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Warm ocean water melting Antarctic ice from below

Warm-ocean-water-melting-Antarctic-ice-from-below

A new study has found that ocean waters melting the undersides of Antarctic ice shelves are responsible for most of the continent’s ice shelf mass loss.

NASA scientists have studied the rates of basal melt, or the melting of the ice shelves from underneath, of individual ice shelves, the floating extensions of glaciers that empty into the sea.

But this is the first comprehensive survey of all Antarctic ice shelves.

The study found basal melt accounted for 55 percent of all Antarctic ice shelf mass loss from 2003 to 2008, an amount much higher than previously thought.

Antarctica holds about 60 percent of the planet’s fresh water locked into its massive ice sheet.

Ice shelves buttress the glaciers behind them, modulating the speed at which these rivers of ice flow into the ocean.

Determining how ice shelves melt will help scientists improve projections of how the Antarctic ice sheet will respond to a warming ocean and contribute to sea level rise.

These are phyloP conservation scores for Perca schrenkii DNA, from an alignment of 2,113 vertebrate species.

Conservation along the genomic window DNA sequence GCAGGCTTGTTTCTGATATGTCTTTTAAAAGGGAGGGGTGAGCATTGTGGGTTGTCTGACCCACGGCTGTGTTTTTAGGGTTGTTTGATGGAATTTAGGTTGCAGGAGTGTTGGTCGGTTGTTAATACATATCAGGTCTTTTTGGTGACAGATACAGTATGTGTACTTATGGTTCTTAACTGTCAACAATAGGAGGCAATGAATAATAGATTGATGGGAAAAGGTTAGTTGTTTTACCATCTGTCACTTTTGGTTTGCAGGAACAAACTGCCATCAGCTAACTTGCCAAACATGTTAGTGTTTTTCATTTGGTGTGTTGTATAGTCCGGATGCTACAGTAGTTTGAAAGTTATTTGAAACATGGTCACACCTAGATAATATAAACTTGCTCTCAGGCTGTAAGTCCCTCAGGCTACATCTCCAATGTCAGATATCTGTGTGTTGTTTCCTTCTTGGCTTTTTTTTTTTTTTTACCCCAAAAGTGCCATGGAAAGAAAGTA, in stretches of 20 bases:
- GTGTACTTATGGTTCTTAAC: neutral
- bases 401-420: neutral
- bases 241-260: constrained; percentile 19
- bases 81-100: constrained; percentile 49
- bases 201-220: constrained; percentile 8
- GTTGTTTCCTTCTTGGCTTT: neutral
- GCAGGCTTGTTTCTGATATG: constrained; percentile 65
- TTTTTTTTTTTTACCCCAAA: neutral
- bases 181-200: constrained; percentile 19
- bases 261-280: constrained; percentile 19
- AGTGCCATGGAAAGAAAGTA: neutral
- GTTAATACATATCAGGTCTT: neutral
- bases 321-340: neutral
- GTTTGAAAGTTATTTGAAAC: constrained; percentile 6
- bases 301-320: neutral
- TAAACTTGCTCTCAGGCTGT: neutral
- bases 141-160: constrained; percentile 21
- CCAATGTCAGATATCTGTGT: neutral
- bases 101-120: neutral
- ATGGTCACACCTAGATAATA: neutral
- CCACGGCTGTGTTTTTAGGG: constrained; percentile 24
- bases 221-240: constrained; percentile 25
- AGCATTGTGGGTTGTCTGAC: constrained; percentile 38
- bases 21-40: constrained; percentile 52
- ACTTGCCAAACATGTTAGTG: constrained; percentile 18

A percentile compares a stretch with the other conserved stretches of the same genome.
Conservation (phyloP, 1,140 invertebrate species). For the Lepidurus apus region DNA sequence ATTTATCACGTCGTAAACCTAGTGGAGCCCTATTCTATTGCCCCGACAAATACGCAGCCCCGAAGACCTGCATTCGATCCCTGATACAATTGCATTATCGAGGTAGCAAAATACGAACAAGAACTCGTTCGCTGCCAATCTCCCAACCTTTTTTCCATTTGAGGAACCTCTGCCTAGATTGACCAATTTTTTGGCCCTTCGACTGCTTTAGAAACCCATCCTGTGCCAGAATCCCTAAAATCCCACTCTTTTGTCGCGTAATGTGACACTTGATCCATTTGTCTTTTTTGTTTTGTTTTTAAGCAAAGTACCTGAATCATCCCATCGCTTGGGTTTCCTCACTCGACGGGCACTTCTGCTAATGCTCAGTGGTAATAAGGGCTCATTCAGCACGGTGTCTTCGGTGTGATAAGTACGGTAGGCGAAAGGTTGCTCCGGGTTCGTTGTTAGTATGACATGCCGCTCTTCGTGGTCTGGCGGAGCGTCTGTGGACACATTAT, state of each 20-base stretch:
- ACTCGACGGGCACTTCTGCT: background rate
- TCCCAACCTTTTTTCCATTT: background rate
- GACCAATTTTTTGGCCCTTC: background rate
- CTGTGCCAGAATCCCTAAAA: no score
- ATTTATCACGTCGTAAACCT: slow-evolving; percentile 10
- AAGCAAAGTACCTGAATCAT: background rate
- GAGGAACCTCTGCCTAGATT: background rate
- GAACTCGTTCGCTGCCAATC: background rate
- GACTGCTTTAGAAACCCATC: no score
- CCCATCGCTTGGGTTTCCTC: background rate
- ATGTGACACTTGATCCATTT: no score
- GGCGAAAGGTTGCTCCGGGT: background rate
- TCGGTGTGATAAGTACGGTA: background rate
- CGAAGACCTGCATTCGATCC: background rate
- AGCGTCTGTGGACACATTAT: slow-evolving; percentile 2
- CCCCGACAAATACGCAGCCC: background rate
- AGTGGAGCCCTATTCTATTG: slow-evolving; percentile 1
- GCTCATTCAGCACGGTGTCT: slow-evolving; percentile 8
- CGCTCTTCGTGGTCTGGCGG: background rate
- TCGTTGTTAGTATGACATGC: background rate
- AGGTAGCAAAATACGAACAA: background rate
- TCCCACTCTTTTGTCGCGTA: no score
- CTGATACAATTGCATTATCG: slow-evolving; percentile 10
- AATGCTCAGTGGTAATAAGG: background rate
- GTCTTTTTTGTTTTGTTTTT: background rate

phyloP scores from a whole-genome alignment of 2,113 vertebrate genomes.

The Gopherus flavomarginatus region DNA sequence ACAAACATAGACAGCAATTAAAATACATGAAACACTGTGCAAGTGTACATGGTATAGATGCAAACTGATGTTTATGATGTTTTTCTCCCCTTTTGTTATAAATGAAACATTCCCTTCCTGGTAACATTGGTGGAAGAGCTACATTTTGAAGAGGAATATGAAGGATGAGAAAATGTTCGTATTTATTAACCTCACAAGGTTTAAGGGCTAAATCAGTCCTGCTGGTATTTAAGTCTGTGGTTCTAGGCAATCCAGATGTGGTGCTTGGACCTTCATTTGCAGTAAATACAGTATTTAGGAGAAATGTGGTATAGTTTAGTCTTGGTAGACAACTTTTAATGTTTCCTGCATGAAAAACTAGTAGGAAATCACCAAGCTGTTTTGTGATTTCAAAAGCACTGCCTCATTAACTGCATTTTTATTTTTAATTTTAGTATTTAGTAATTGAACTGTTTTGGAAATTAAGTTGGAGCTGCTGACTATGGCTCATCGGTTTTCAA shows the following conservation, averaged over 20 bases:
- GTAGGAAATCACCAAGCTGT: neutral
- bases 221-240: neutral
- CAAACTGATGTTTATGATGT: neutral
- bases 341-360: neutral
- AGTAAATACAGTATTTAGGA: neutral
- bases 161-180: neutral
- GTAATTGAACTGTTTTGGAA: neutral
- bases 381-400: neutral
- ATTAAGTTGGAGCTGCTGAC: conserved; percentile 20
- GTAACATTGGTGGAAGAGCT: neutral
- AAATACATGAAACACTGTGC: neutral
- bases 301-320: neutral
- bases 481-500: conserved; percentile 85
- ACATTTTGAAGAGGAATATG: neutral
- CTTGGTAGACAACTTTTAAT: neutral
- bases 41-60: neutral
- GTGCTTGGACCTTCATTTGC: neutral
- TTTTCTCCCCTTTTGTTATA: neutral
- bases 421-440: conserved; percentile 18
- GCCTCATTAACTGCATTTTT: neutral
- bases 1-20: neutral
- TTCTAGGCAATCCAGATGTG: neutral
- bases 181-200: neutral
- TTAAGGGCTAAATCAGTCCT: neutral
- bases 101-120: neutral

It also will improve global models of ocean circulation by providing a better estimate of the amount of fresh water ice shelf melting adds to Antarctic coastal waters.

The study is published in the journal Science.

  Click to listen highlighted text! A new study has found that ocean waters melting the undersides of Antarctic ice shelves are responsible for most of the continent’s ice shelf mass loss. NASA scientists have studied the rates of basal melt, or the melting of the ice shelves from underneath, of individual ice shelves, the floating extensions of glaciers that empty into the sea. But this is the first comprehensive survey of all Antarctic ice shelves. The study found basal melt accounted for 55 percent of all Antarctic ice shelf mass loss from 2003 to 2008, an amount much higher than previously thought. Antarctica holds about 60 percent of the planet’s fresh water locked into its massive ice sheet. Ice shelves buttress the glaciers behind them, modulating the speed at which these rivers of ice flow into the ocean. Determining how ice shelves melt will help scientists improve projections of how the Antarctic ice sheet will respond to a warming ocean and contribute to sea level rise. It also will improve global models of ocean circulation by providing a better estimate of the amount of fresh water ice shelf melting adds to Antarctic coastal waters. The study is published in the journal Science. Listen News in English


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